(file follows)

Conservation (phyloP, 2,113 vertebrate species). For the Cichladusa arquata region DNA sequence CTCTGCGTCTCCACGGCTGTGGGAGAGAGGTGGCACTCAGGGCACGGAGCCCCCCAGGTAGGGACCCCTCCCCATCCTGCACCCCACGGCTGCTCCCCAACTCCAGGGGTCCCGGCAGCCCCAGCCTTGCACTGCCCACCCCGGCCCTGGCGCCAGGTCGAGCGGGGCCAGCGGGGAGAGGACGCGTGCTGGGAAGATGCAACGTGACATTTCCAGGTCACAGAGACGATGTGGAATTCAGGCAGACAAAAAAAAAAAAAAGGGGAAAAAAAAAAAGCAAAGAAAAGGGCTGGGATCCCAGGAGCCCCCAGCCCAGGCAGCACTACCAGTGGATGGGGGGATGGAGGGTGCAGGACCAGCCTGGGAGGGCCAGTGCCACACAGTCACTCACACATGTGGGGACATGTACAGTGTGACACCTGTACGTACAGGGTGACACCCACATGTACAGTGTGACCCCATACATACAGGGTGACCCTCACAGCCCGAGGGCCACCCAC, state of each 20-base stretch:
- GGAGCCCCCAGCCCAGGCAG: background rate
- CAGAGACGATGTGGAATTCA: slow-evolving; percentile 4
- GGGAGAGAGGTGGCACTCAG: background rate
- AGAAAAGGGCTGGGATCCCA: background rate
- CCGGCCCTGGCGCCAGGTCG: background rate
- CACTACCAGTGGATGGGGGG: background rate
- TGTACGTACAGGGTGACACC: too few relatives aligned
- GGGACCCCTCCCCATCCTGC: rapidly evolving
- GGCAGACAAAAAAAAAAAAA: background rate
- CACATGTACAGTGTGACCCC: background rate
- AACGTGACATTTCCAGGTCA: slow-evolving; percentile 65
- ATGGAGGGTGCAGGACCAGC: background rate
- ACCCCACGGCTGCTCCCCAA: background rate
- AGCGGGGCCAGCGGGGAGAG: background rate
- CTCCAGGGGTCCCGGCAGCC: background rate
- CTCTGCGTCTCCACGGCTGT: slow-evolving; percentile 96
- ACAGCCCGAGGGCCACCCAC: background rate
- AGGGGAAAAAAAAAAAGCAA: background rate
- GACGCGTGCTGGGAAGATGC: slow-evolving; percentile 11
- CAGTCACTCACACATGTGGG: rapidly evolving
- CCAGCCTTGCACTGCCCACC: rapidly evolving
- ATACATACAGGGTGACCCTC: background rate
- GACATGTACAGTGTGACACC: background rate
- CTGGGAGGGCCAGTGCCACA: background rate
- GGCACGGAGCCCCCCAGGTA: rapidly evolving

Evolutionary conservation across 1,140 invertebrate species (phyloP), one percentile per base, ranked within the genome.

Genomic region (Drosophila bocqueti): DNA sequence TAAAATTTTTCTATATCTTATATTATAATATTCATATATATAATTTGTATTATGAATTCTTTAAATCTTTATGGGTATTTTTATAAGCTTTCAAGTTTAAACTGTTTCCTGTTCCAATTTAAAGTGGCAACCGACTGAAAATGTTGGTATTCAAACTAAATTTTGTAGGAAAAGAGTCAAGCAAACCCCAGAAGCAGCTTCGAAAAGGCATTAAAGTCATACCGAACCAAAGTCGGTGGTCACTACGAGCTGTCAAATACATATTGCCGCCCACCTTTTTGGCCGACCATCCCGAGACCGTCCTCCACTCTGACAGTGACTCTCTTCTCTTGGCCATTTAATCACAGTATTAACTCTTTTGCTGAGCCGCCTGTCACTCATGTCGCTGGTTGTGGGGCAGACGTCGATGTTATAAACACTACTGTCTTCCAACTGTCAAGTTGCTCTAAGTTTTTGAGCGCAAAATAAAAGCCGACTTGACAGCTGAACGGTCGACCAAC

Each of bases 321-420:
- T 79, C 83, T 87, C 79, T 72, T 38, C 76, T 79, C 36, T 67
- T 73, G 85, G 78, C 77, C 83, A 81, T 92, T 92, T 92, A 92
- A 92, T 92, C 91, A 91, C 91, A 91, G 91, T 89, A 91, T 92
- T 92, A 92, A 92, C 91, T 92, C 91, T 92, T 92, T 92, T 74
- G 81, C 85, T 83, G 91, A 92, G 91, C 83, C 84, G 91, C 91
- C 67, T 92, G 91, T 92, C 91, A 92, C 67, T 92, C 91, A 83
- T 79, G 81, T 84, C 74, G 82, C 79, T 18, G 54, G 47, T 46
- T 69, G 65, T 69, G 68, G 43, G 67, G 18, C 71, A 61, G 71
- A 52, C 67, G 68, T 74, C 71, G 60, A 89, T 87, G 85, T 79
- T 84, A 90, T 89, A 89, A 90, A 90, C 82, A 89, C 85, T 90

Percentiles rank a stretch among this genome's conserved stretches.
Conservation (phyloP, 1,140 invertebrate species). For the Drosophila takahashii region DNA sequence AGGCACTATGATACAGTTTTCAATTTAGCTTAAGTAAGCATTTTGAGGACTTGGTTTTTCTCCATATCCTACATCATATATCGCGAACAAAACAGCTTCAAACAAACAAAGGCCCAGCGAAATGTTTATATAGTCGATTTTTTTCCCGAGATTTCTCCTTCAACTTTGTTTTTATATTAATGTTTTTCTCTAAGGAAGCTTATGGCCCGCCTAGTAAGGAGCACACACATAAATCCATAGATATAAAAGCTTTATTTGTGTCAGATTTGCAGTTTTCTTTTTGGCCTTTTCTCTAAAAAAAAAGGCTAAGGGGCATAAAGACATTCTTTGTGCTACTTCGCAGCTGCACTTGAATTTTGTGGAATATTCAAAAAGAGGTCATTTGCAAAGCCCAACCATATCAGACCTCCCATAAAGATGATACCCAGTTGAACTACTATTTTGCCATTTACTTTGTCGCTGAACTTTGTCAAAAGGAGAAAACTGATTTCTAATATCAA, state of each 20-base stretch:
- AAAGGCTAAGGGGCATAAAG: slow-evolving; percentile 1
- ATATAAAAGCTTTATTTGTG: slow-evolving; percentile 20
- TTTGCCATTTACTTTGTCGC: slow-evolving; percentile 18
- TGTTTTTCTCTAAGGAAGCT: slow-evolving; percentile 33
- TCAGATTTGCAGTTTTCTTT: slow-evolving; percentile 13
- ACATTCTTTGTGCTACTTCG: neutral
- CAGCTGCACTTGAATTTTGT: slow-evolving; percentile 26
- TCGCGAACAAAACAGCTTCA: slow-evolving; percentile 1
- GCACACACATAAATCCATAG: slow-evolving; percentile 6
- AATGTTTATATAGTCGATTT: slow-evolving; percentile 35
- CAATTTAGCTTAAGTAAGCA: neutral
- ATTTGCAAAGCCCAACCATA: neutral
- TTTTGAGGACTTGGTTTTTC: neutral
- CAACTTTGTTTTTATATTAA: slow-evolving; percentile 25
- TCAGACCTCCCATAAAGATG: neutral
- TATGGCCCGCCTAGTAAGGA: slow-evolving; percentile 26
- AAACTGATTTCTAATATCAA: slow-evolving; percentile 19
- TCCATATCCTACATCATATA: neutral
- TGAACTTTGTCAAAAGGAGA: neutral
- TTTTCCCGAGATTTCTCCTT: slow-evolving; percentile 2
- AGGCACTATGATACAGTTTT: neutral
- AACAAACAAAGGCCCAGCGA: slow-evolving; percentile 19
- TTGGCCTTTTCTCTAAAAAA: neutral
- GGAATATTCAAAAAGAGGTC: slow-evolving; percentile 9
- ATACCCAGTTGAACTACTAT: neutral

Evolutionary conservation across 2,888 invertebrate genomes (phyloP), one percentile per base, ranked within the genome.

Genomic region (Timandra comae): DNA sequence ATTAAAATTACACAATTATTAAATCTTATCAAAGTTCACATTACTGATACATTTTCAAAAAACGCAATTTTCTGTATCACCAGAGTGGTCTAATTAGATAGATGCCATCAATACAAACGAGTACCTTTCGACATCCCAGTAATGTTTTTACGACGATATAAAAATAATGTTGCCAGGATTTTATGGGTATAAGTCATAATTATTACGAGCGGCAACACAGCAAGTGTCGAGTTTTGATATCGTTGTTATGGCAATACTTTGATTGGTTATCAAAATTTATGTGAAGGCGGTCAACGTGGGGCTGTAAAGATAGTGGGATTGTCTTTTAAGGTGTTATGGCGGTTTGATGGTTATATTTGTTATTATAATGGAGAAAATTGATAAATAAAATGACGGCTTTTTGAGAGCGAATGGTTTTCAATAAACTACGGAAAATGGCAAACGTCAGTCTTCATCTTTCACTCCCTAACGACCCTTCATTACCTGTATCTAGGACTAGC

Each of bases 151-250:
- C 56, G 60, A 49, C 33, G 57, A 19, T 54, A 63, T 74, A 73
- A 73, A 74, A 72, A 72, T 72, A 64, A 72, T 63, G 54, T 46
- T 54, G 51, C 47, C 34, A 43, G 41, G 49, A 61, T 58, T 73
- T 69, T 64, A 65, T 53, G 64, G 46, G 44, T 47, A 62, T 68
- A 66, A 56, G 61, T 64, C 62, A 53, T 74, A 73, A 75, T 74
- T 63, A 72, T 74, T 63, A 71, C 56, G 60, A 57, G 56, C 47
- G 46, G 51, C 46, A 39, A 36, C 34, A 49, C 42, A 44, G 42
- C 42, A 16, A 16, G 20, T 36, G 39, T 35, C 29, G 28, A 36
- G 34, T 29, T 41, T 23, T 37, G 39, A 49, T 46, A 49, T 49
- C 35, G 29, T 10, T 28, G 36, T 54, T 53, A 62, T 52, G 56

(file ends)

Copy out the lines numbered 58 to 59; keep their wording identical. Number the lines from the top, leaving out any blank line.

- AAACTGATTTCTAATATCAA: slow-evolving; percentile 19
- TCCATATCCTACATCATATA: neutral